Confession time: I haven’t read any poetry since completing my A Levels, 15 years’ ago. In all honesty, it’s not a genre I ever consider reading and I don’t really know why. Polly Clark’s, debut novel, Larchfield, may be about to change all that.
Cleverly weaving the lives of modern-day poet, Dora, with W.H Auden, one of the 20th century’s most established poets, Clark has created gorgeous prose wrapped in a halo of poetic rhythm. Dora’s life is about to change beyond recognition following a move to remote Scottish town, Helensburgh. Newly married and pregnant with her first child, change is inevitable, but what Dora hopes will be a move to inspire, turns out to be a life from which she craves escapism. And escape she does.
We first meet Auden as semi-established poet. The year is 1930 and much like Dora, he makes the move to Helensburgh in the hope it will spur on his creativity. Larchfield, the independent boys’ school Auden finds himself ‘teaching’ at, is everything you’d hope a boys’ school would not be. Littered with bullies (staff and pupils alike), lacking funds, enthusiasm and any sense of welfare, it’s no place for the likes of Auden and anyone who dares sway from the text-book masculine image young boys are expected to emulate. A joke to both colleagues and pupils, Auden is no walkover, and leaves more an impression on these young boys than he dares to realise. His kindness towards Jamie, a lonely, sickly boy, is so selflessly genuine that Auden’s character traits, so publically mocked, are what serve him so well in this case.
Leading two completely different lives, Dora and Auden, share such fragile symmetry that collides perfectly through Clark’s imagining of their stories, past and present. And their first ‘encounter’ is the stuff of childhood fantasy. Who could resist a message in a bottle?
As Dora battles to find her place in this new world, her hellish Christian neighbours’, Mo and Terrence, torment and plague her every move; much of which goes unnoticed, adding more fuel to the fire between Dora and husband, Kit. As a mum, my heart ached for Dora’s desperate and often cruel situation. So-called ‘support’ pumped full of hatred and pre-conceived notions about Dora’s choices as a mum, made me wince, especially knowing Clark drew on personal experience as a catalyst for this book – I sincerely hope both Clark and Dora put to bed any such criticism. My heart goes out to any mum facing any such ridicule.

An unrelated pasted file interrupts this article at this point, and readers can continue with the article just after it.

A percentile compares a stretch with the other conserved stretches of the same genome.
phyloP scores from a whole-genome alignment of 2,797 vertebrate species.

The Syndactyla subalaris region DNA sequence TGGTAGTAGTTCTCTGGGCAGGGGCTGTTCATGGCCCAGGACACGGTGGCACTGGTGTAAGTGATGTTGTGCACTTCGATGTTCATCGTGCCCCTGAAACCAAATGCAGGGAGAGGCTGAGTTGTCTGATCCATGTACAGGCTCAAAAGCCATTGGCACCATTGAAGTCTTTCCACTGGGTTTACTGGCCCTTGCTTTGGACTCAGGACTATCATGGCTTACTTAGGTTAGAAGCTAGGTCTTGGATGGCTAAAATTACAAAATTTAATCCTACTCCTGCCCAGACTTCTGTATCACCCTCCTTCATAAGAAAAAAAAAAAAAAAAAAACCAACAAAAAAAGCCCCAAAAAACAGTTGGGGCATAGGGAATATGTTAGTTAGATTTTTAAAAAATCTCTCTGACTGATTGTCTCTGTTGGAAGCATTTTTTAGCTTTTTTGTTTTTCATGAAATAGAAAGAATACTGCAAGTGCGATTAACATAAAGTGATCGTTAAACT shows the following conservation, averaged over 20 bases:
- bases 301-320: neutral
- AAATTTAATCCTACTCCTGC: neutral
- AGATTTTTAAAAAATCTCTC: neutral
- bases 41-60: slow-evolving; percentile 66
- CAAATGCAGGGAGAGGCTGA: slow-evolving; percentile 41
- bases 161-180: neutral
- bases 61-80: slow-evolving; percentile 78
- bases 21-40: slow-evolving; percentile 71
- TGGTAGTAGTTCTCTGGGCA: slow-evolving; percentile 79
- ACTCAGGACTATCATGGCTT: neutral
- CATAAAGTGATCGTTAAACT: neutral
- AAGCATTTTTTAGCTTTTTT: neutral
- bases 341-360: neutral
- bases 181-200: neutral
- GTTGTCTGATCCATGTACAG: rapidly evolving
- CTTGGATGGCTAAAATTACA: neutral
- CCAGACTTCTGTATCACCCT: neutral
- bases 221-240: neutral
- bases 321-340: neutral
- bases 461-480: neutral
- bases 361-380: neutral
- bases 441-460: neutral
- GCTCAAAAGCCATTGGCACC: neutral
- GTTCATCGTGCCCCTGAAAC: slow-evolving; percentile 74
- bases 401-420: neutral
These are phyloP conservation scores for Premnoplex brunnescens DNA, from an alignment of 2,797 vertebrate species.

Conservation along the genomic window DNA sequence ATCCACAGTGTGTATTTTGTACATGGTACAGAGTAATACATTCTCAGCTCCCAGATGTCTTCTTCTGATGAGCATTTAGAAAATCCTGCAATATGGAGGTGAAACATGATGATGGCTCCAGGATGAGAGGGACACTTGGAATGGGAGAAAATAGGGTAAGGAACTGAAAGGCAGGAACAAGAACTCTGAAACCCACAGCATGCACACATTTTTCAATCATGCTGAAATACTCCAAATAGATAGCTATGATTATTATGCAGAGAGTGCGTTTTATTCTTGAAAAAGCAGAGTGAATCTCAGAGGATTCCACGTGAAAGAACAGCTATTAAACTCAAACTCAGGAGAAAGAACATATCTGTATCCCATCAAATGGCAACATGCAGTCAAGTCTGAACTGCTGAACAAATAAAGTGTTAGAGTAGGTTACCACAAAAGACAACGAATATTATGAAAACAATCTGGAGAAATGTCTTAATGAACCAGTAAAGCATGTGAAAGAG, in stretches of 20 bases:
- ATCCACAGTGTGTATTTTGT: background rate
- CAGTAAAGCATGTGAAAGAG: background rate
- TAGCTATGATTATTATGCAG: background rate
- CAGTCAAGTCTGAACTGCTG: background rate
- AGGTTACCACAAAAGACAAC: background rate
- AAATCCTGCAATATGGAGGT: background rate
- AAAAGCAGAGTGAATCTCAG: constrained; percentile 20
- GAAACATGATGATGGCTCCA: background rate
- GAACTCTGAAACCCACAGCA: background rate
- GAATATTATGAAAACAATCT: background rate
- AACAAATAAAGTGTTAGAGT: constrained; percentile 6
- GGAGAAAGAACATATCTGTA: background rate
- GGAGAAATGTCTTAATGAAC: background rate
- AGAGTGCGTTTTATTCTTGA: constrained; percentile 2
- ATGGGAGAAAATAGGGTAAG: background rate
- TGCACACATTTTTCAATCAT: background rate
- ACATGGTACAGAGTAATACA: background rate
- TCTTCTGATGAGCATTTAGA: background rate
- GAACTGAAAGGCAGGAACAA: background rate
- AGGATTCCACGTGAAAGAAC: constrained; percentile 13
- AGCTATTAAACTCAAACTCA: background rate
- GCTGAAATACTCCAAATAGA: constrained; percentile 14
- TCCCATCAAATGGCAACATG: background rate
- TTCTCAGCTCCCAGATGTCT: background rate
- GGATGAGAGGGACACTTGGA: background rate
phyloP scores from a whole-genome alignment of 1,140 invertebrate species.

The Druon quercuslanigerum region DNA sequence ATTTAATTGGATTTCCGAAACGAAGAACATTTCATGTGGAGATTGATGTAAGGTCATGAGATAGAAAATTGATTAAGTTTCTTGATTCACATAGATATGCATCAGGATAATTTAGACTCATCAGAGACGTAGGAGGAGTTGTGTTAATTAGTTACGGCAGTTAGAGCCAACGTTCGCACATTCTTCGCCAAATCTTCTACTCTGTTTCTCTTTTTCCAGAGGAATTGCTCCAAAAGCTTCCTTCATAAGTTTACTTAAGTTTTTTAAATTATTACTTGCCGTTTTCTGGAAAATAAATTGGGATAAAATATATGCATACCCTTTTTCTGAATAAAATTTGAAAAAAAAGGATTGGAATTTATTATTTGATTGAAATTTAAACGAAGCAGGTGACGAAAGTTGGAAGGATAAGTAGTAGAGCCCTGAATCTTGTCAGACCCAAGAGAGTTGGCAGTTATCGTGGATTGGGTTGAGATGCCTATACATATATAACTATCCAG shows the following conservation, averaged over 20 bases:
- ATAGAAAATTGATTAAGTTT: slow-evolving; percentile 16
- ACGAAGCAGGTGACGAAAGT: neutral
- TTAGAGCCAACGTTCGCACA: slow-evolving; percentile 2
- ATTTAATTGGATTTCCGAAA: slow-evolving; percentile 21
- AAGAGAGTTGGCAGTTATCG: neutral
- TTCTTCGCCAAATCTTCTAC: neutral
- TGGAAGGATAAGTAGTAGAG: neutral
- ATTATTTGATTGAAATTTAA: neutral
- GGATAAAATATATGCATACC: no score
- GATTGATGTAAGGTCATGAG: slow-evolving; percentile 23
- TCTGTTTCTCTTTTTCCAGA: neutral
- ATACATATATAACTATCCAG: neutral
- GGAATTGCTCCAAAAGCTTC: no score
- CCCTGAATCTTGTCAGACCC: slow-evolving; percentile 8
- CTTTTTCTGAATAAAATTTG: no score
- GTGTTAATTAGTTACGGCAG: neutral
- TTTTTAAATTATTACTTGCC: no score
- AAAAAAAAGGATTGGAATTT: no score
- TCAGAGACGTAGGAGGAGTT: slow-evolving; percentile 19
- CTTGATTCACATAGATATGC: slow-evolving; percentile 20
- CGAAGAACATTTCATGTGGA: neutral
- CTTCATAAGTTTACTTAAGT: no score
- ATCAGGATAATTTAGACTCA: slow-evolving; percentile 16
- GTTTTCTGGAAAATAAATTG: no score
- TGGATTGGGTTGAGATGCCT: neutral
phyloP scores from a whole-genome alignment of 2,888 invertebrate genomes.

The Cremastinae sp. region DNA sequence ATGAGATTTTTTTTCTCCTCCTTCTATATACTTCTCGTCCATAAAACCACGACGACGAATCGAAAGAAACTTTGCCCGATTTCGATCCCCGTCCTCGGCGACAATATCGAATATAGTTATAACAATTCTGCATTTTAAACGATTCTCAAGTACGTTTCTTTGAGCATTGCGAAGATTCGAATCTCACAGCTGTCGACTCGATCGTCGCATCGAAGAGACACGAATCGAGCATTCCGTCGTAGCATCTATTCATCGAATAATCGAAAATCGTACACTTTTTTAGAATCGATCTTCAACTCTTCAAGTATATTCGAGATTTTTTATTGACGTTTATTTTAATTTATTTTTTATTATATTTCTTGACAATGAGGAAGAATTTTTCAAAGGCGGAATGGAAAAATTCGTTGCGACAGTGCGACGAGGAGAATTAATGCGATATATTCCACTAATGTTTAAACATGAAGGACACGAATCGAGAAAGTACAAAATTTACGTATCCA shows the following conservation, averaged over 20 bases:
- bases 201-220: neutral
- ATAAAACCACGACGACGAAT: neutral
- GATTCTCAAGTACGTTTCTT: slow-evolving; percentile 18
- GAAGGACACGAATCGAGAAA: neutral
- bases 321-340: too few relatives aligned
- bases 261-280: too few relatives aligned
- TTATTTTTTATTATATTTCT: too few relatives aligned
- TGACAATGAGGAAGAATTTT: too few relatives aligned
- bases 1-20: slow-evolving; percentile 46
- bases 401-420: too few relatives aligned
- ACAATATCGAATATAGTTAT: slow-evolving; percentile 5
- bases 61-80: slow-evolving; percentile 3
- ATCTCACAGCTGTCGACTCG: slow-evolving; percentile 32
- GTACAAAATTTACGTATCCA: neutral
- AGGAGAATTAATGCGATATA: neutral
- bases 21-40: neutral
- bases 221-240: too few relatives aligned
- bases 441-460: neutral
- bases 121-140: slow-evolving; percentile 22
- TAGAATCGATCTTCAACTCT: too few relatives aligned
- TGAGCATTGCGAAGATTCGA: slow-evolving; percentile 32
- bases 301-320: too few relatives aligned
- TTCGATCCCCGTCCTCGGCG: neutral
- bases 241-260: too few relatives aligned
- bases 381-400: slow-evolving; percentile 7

Decades apart, Auden, is battling his own life choices. As a homosexual in the 1930’s, he is far from socially acceptable, despite his knack for conversation and thoroughly fascinating take on life. Trying desperately to seek his own escapism, he finds a friend in Larchfield’s, Daphne, the headmaster’s dying wife. A lady in need of uplifting, she takes an instant shine to Auden’s rather eccentric approach. Their regular meetings make for some beautiful and rather amusing scenes.
Clark has pulled off a debut novel that has not only struck a chord with me, but has fired up a desire to delve into the often-misunderstood world of poetry. In some ways, poems are the ultimate short story, crammed full of emotion, passion, shock, heartache. Perhaps poetry could provide that daily dose of escapism or realism, we all sometimes need?
This copy of Larchfield was provided for review purposes by Elizabeth Masters, at Quercus Books.